Sept. 1 - All libraries will be closed for Labor Day.
New Arrivals - Biography
A memoir of the author's imprisonment in a women's concentration camp.
The Academy Award-winning actress describes her rise to fame and the subsequent destruction of her career caused by being added to the Hollywood blacklist and how she eventually rebuilt her life and career after being exonerated.
"The story of a family in the making and the wondrously neurotic dog who taught them what really matters in life. Is it possible for humans to discover the key to happiness through a bigger-than-life, bad-boy dog? Just ask the Grogans"--From publisher description.
"To date, everything written about Armstong's life and flights has been written from the outside looking in. Barbree is the only person whom Neil Armstrong trusted to share close personal details about his inspiring life story. Working from his years of notes, and with the full cooperation of the Armstrong family, Barbree has written the definitive biography of America's most famous astronaut and one of our greatest modern heroes"-- Provided by publisher.
What woman hasn't seen pictures of Jennifer Aniston, Gwyneth Paltrow, or Beyonce and wished she had their clothes, their abs, their seemingly flawless lives? For Rachel Bertsche, celebrities are the epitome of perfection. Yet between juggling her career, her marriage, and her dream of becoming a mother, Bertsche felt anything but put together, so she embarked on a quest to emulate her Hollywood role models while sticking to a budget to see if they really hold the keys to happiness.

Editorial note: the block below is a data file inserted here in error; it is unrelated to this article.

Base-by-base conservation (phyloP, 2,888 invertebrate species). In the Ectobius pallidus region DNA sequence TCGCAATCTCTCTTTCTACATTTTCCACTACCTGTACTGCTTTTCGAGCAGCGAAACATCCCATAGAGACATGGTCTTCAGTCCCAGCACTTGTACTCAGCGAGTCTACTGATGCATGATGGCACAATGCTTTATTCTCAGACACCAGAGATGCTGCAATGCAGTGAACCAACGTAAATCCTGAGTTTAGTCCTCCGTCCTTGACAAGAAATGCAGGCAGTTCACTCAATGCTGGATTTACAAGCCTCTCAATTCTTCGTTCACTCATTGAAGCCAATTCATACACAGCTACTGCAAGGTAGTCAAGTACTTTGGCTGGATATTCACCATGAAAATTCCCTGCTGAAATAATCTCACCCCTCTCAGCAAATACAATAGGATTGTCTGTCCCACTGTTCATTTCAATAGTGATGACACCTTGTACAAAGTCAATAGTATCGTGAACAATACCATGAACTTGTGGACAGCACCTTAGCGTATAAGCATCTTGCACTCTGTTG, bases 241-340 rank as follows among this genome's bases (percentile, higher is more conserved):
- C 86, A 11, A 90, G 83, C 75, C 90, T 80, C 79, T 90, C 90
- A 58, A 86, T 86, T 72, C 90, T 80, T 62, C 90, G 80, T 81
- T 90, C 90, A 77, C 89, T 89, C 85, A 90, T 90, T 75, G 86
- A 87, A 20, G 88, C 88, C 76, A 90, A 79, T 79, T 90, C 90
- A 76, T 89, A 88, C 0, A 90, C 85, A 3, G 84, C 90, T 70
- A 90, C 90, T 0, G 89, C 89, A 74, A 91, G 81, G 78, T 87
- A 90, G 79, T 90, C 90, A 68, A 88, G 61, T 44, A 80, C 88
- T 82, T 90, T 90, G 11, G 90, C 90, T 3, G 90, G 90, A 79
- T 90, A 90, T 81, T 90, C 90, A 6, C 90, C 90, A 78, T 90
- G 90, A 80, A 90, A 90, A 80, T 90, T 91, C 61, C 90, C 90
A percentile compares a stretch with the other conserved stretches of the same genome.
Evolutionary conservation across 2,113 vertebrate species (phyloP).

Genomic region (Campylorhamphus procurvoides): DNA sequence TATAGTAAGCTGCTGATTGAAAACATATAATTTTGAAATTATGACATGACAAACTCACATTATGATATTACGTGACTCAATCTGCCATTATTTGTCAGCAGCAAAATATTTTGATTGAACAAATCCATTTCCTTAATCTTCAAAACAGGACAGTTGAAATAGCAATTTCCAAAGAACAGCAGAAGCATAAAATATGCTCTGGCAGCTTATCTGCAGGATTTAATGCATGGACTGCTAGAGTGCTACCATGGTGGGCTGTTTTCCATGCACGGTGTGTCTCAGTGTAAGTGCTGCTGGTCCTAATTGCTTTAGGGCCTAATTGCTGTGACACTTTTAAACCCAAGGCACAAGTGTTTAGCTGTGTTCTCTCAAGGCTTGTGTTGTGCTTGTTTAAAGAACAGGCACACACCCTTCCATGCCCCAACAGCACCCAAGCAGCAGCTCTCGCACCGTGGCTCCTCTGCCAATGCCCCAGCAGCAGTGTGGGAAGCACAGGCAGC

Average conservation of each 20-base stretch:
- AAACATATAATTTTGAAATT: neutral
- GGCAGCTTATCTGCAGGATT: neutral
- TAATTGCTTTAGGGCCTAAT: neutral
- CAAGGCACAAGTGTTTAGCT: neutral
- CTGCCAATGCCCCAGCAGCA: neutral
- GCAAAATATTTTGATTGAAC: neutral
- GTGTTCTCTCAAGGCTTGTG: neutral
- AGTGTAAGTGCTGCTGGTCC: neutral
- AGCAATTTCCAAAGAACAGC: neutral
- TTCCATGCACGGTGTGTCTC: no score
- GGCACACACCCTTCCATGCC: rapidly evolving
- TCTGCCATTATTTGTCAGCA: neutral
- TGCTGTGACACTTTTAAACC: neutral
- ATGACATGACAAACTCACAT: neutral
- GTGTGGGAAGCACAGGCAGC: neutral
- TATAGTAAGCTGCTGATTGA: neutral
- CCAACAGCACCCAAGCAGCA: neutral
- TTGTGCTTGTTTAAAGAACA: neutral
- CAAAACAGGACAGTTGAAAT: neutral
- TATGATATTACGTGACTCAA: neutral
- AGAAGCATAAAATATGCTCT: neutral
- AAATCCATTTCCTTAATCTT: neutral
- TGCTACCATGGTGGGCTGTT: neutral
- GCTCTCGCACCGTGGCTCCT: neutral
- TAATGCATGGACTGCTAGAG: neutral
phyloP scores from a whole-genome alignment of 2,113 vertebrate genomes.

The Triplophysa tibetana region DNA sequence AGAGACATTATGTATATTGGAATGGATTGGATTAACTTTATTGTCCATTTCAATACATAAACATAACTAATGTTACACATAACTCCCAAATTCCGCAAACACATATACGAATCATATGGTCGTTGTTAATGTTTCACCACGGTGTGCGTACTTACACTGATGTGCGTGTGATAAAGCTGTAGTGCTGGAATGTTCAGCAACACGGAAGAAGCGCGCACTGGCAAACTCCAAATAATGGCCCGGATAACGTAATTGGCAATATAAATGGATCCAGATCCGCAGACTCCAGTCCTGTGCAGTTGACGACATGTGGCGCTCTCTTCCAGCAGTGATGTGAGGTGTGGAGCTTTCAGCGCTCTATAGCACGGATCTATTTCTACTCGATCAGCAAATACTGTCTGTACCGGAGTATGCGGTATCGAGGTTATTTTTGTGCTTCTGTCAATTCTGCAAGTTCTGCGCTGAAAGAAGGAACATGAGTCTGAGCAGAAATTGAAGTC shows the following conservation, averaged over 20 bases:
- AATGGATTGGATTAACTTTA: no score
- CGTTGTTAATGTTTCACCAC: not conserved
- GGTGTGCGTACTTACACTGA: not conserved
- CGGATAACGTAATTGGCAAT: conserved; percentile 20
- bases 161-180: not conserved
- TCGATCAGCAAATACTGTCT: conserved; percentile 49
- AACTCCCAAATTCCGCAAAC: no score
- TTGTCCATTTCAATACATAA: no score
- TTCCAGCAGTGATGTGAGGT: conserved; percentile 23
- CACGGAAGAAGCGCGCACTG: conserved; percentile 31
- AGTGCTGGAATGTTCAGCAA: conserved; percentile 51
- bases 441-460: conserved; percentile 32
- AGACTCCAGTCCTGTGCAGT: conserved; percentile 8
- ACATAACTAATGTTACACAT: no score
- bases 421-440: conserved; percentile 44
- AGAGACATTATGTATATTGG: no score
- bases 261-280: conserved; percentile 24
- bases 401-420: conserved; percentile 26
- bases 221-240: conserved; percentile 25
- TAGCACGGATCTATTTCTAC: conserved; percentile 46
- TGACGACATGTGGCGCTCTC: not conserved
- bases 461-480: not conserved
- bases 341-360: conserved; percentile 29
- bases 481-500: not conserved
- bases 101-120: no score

"One journalist's memoir of her personal friendship with Harper Lee and her sister, drawing on the extraordinary access they gave her to share the story of their lives. To Kill a Mockingbird by Harper Lee is one of the best loved novels of the twentieth century. But for the last fifty years, the novel's celebrated author, Harper Lee, has said almost nothing on the record. Journalists have trekked to her hometown of Monroeville, Alabama, where Harper Lee, known by her friends as Nelle, has lived with her sister, Alice, for decades, trying and failing to get an interview with the author. But in 2001, the Lee sisters opened their door for Chicago Tribune reporter Marja Mills. It was the beginning of a long conversation-and a friendship that has continued ever since. In 2004, with the Lees' encouragement, Mills moved into the house next door to the sisters. She spent the next eighteen months there, talking and sharing stories over meals and daily drives in the countryside. Along with members of the Lees' tight inner circle, the sisters and Mills would go fishing, feed the ducks, go to the laundromat, watch the Crimson Tide, drink coffee at McDonald's, and explore lower Alabama. Nelle shared her love of history, literature, and the quirky Southern way of life with Mills, as well as her keen sense of how journalism should be practiced. As the sisters decided to let Mills tell their story, Nelle helped make sure she was getting the story--and the South--right. Alice, the keeper of the Lee family history, shared the stories of their family. 'The mockingbird next door' is the story of Mills's friendship with the Lee sisters. It is a testament to the great intelligence, sharp wit, and tremendous storytelling power of these two women, especially that of Nelle. Mills was given a rare opportunity to know Nelle Harper Lee, to be part of the Lees' life in Alabama, and to hear them reflect on their upbringing, their corner of the Deep South, how 'To kill a mockingbird' affected their lives, and why Nelle Harper Lee chose to never write another novel"-- Provided by publisher.